The Search for a Common Language: Environmental Writing and Education

The Search for a Common Language: Environmental Writing and Education

The Search for a Common Language: Environmental Writing and Education

The Search for a Common Language: Environmental Writing and Education

Synopsis

A stellar group of writers, scientists, and educators illuminate the intersections between environmental science, creative writing, and education, considering ways to strengthen communication between differing fields with common interests. The contributing authors include Ken Brewer, Dan Flores, Hartmut Grassl, Carolyn Tanner Irish, Ted Kerasote, William Kittredge, Ellen Meloy, Louis Owens, Jennifer Price, Robert Michael Pyle, Kent C. Ryden, Annick Smith, Craig B. Stanford, Susan J. Tweit, and Keith Wilson.

Excerpt

Because scientists and poets are curious, they ask questions. Early
in his work, Einstein asked himself, “What would the world look
like if I were riding on the beam of light coming from that clock
tower?” That’s a child’s question, but an immensely intriguing one
that led to Einstein’s theory of relativity. An entomologist asks:
How does a bumble bee manage to lift its heavy weight and fly?
Poet Pablo Neruda asks whimsically: How many bees are there in
a day? the work of both scientist and poet begins with curiosity
and a question.… and like children, poets and scientists possess
a flexibility of thought, a willingness to modify their approach or
stance toward a subject or object. Like children, they have an open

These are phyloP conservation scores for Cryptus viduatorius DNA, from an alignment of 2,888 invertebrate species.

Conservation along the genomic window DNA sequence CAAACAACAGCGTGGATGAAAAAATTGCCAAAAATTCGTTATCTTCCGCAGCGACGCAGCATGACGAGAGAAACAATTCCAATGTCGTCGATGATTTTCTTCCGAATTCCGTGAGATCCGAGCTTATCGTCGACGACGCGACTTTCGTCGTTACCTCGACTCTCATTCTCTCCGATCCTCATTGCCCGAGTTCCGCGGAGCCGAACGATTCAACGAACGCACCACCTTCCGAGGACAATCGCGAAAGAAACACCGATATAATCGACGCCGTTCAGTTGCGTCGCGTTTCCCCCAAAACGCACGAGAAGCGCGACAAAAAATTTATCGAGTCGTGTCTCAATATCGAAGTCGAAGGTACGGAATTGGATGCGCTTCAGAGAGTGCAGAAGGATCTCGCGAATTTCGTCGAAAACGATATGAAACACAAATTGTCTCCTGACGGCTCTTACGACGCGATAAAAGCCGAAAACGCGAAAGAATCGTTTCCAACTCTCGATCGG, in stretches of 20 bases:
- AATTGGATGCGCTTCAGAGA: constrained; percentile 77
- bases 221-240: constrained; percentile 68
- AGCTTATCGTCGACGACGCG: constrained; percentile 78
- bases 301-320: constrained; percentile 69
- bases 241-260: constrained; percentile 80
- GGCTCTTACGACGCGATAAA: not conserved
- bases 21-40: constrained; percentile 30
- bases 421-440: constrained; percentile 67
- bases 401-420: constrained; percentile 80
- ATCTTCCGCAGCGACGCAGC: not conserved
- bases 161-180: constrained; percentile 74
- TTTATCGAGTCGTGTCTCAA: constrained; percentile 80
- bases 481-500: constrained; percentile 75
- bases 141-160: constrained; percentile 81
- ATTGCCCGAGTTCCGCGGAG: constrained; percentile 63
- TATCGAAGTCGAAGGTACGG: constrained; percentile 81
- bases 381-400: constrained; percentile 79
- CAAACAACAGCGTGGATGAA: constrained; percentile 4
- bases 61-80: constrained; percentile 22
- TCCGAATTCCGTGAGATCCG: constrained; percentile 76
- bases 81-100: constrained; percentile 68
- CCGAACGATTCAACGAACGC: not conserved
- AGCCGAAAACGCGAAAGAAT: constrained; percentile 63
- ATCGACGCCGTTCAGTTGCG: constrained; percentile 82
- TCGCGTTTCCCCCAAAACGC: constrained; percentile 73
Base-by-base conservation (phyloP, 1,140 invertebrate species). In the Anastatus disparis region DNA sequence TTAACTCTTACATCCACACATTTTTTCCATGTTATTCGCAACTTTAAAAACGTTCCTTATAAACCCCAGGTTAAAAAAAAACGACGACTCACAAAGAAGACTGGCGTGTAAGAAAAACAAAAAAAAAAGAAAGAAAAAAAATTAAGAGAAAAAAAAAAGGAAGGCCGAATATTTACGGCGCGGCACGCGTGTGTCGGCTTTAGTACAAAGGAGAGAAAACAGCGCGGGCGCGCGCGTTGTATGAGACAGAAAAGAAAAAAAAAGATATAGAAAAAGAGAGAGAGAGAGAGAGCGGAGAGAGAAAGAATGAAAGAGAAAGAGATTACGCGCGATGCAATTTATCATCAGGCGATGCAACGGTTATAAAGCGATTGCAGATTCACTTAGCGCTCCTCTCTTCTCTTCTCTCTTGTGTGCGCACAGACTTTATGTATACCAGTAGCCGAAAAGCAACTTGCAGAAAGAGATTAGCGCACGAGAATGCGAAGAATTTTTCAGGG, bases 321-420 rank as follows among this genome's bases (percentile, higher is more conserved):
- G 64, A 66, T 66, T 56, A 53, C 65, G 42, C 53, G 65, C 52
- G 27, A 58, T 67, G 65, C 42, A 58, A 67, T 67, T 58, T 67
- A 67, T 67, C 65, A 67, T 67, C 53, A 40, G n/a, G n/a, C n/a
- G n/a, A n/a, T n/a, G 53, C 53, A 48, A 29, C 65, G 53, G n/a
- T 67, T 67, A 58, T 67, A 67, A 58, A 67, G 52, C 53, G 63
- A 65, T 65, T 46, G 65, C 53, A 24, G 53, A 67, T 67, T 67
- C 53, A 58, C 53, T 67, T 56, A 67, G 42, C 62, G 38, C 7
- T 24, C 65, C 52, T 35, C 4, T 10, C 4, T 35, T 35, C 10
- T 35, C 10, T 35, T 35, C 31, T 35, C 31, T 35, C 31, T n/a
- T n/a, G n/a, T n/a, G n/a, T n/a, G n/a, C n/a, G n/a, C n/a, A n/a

ness to surprise, to what experience of the physical world may be
telling them that they didn’t expect
.
—Pattiann Rogers, “Wonder in Science and Poetry”

In A Sand County Almanac, first published in 1949, Aldo Leopold defined the importance of an “ecological” education. “One of the requisites for an ecological comprehension of land,” he wrote, “is an understanding of ecology.” This understanding, he added, “does not necessarily originate in courses bearing ecological labels; it is quite as likely to be labeled geography, botany, agronomy, history, or economics.” His conclusion that “this is as it should be” certainly follows from his exhortation earlier in the book that we must think at “right angles” from accepted knowledge, a process that “calls for a reversal of specialization; instead of learning more and more about less and less, we must learn more and more about the whole biotic landscape.” Like the natural processes on which it is based, Leopold’s ecological education is systemic, asking us to stand back from our own disciplines and look at the interrelationships among various modes of inquiry. When he complains that “whatever the label, ecological training is scarce,” he speaks about individual courses but also about the scarcity of fruitful cross-pollination among disciplines.

As ecological awareness has grown, thanks to Leopold and many others, over the past fifty-some years, the specialization he decried has only . . .

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